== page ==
The first says the signatures and contracts are valid even when they were in electronic form. That is again true even if i print it out and later mail it.
You may run into the issue about what is acceptable evidence to a court for the document itself, but you will not run into the issue of "is the signature on this document, which was originally electronic, valid as a signature".
The second says that a contract (again, very broad definition, definitely includes letter like this one!) can't be denied validity just because you used an electronic record or signature in forming it.
The printing it out doesn't make it less of an electronic signature.
The section on notarization makes this even more clear.
It doesn't even require an electronic record (as other parts of the statute explicitly do), it says you can electronically notarize a regular record, as long as you attach or associate it somehow.
Even further, e-sign destroys the argument that you didn't make the contract. It even allows me to use an electronic agent to make, form, and deliver contracts if i like, as long as it's attributable to me.
UETA is even more straightforward (though inapplicable in this particular case):
(c) If a law requires a record to be in writing, an electronic record satisfies the law.
(d) If a law requires a signature, an electronic signature satisfies the law.
It even says email does not change form:
"“Electronic mail message” means an electronic message or computer file that is transmitted between two or more telecommunications devices; computers; computer networks, regardless of whether the network is a local, regional, or global network; or electronic devices capable of receiving electronic messages, regardless of whether the message is converted to hard copy format after receipt, viewed upon transmission, or stored for later retrieval."
Note the last sentence.
There are lots of state court and federal court opinions on this.
Outside of other laws, etc, clicking a button on this form will be considered mailing a physical copy of an electronically generated signature.
(1) This is less relevant to this particular debate, but it's highly relevant to the actual opt-out page. On the webpage, I don't see the word "sign" at all. I imagine merely filling in your name into that box and clicking "Submit" doesn't turn your name into your signature. In fact the page explicitly says "the information for the Chase account holder"... which need not be you, so it definitely can't account as the account holder's signature... right? So regardless of the electronic vs. paper issue we still seem to have a pretty fundamental problem that even this page hasn't been signed by the account owner in any shape or form.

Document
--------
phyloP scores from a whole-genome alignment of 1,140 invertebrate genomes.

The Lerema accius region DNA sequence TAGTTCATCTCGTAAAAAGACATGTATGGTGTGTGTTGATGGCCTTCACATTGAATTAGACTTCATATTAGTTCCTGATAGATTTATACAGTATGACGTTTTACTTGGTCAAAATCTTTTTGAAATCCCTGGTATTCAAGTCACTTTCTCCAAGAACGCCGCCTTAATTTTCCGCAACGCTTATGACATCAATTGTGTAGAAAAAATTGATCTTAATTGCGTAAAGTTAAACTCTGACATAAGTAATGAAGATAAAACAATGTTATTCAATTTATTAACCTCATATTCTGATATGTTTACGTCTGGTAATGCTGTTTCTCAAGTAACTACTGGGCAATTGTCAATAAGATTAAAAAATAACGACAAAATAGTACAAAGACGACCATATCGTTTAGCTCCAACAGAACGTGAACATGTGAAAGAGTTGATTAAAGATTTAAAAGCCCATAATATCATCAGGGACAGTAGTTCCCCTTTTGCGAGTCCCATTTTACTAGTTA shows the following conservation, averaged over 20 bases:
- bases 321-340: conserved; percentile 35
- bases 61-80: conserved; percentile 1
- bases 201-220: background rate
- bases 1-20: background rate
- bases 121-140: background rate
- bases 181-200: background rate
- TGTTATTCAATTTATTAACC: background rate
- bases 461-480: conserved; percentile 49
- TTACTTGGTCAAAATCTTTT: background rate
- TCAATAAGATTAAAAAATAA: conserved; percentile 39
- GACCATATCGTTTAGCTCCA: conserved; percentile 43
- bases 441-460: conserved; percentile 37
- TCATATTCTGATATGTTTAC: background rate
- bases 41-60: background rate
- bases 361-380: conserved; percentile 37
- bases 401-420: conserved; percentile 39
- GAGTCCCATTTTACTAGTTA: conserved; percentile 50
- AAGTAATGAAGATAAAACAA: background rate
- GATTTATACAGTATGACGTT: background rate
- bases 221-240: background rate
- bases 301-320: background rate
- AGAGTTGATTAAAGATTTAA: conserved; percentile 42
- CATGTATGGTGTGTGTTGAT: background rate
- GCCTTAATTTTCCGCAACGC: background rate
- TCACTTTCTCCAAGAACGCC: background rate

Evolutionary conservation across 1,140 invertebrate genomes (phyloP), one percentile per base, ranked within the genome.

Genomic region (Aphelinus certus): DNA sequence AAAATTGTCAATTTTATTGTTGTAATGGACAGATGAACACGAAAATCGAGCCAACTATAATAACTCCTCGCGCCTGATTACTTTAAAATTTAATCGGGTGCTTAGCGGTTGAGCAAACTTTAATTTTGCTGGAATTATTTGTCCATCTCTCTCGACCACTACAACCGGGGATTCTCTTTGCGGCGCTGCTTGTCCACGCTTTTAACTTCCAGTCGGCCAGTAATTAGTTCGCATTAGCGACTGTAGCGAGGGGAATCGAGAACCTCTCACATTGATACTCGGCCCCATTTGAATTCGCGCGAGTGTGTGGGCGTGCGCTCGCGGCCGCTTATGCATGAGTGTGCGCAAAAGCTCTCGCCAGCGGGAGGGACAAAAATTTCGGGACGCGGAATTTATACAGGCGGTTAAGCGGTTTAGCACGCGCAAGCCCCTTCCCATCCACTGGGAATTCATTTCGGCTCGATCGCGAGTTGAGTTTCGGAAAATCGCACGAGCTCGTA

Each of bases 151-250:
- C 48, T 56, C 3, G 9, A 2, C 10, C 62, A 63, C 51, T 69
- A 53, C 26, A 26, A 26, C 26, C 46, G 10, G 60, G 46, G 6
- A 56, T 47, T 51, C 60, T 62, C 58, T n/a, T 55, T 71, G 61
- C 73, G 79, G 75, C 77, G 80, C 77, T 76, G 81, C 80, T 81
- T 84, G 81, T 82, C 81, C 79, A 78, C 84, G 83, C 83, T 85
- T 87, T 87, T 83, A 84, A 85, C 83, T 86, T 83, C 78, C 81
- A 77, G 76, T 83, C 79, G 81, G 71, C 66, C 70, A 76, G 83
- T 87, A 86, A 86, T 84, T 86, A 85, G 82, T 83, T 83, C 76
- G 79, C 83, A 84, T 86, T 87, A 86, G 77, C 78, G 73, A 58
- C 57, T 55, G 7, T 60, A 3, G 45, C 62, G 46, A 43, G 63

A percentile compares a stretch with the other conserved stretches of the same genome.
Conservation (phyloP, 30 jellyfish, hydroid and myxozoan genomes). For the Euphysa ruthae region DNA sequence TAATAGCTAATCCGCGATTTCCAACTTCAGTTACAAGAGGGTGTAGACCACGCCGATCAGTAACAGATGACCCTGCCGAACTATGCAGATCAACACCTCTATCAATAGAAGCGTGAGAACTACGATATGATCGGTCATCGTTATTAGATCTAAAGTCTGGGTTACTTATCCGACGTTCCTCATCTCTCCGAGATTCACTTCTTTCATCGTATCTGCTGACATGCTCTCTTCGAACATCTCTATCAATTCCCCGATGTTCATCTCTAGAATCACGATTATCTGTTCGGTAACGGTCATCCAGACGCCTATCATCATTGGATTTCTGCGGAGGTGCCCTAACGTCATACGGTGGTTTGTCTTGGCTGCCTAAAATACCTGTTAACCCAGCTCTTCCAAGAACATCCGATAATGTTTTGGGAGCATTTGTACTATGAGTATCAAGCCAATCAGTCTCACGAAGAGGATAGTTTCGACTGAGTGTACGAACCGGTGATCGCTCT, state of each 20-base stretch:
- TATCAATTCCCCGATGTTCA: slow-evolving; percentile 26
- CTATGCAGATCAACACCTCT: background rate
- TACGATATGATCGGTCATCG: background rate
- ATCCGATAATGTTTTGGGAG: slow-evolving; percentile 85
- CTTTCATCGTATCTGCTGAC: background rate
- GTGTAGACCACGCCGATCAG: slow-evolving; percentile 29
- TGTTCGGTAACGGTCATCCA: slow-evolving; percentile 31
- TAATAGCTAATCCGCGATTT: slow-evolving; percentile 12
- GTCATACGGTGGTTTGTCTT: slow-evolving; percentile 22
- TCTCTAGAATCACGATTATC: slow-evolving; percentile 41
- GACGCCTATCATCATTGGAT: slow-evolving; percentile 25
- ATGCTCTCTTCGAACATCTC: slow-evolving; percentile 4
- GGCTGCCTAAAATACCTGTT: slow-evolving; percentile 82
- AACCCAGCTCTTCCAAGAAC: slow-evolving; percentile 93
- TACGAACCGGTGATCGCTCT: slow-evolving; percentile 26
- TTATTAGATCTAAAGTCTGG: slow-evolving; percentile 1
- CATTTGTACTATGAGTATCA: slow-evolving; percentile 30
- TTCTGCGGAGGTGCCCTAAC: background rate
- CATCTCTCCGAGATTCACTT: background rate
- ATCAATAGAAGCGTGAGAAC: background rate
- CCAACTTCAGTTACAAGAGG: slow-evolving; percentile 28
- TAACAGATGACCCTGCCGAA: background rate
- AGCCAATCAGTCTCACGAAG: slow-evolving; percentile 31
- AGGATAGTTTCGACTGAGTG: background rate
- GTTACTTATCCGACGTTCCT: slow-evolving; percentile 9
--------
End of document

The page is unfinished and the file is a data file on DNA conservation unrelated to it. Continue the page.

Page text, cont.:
(2) This is more specific to our discussion. So if there were a signature box on that form and you put your name in as your electronic signature, what exactly would you have electronically signed? I never (I think) said that you wouldn't have electronically signed anything at all, but rather, that what you signed electronically would not have been the agreement of interest, i.e. the one to be sent to Chase. Rather, as I see it, you would have signed something separate from that -- more like a contract (if it even counts as a contract... not sure how considerations play into this, given it's free) with whoever's running that website, to write your intended letter, put a copy of your signature on it, and basically impersonate you in sending this to Chase. Leaving aside the question of whether this is fraud (which is also something I've been pondering, since Chase would seem to think it came from you), that would mean you never signed that agreement at all. At best, I feel you could only try to argue you gave this site a power of attorney to represent you... not sure how valid a court would find that with the form currently as-is. So I'm still struggling to see how you could claim to have signed the agreement sent to Chase.
(3) The "electronic agent" thing seems like a red herring (I'm not sure why you brought it up) since it seems to refer the software, not the human on the other side.
(4) Is this really a question of whether the agreement is valid "solely because it is in electronic form"? In my view it's a question of whether it's valid "because its terms for it taking effect are followed". One of the terms was signing it in electronic form, but that's just (if you will) an implementation detail the way I see it. This may be my CS-y brain but the law sounds like it's intended to address governmental "discrimination" against electronic signatures (if you will), not private decisions on how to form valid agreements. It seems kind of like how, even though the law requires that a $100 bill be valid as legal tender for all private debts, no store owner is obligated to accept a $100 bill as a payment of $100 for goods you haven't officially bought yet.
Unless Chase explicitly said wet signature, then a government court would find the electronic signature valid.
Edit: Also, I'm not sure what "wet signature" means. The claim was not quite that the signature has to be in ink. The debate is over whether you (not someone else) are performing the signing, and whether you (not someone else) are mailing (not emailing etc.) it on paper (not e.g. a flash drive) or not. Which, to me, means you could sign on your computer/tablet/etc., then print that as your signature with a printer and then mail the form, with no ink involved anywhere in the process. That seems like a pretty reasonable interpretation of "personally signing" the letter and "mailing" it, so Chase would have a hard time arguing you didn't do that. But to type your name on a random website for someone else to print and mail the contract on your behalf? You neither personally signed that letter (whether on the computer or on the paper) nor did you mail it... all you did was casually tell some random guy on the internet to impersonate you to your financial institution.
> Your notice must be mailed to us at P.O. Box 15298, Wilmington, DE 19850-5298.
That sounds like it has to be mailed, but who does the mailing doesn't matter. Similarly, wouldn't matter if you used the post or a courier.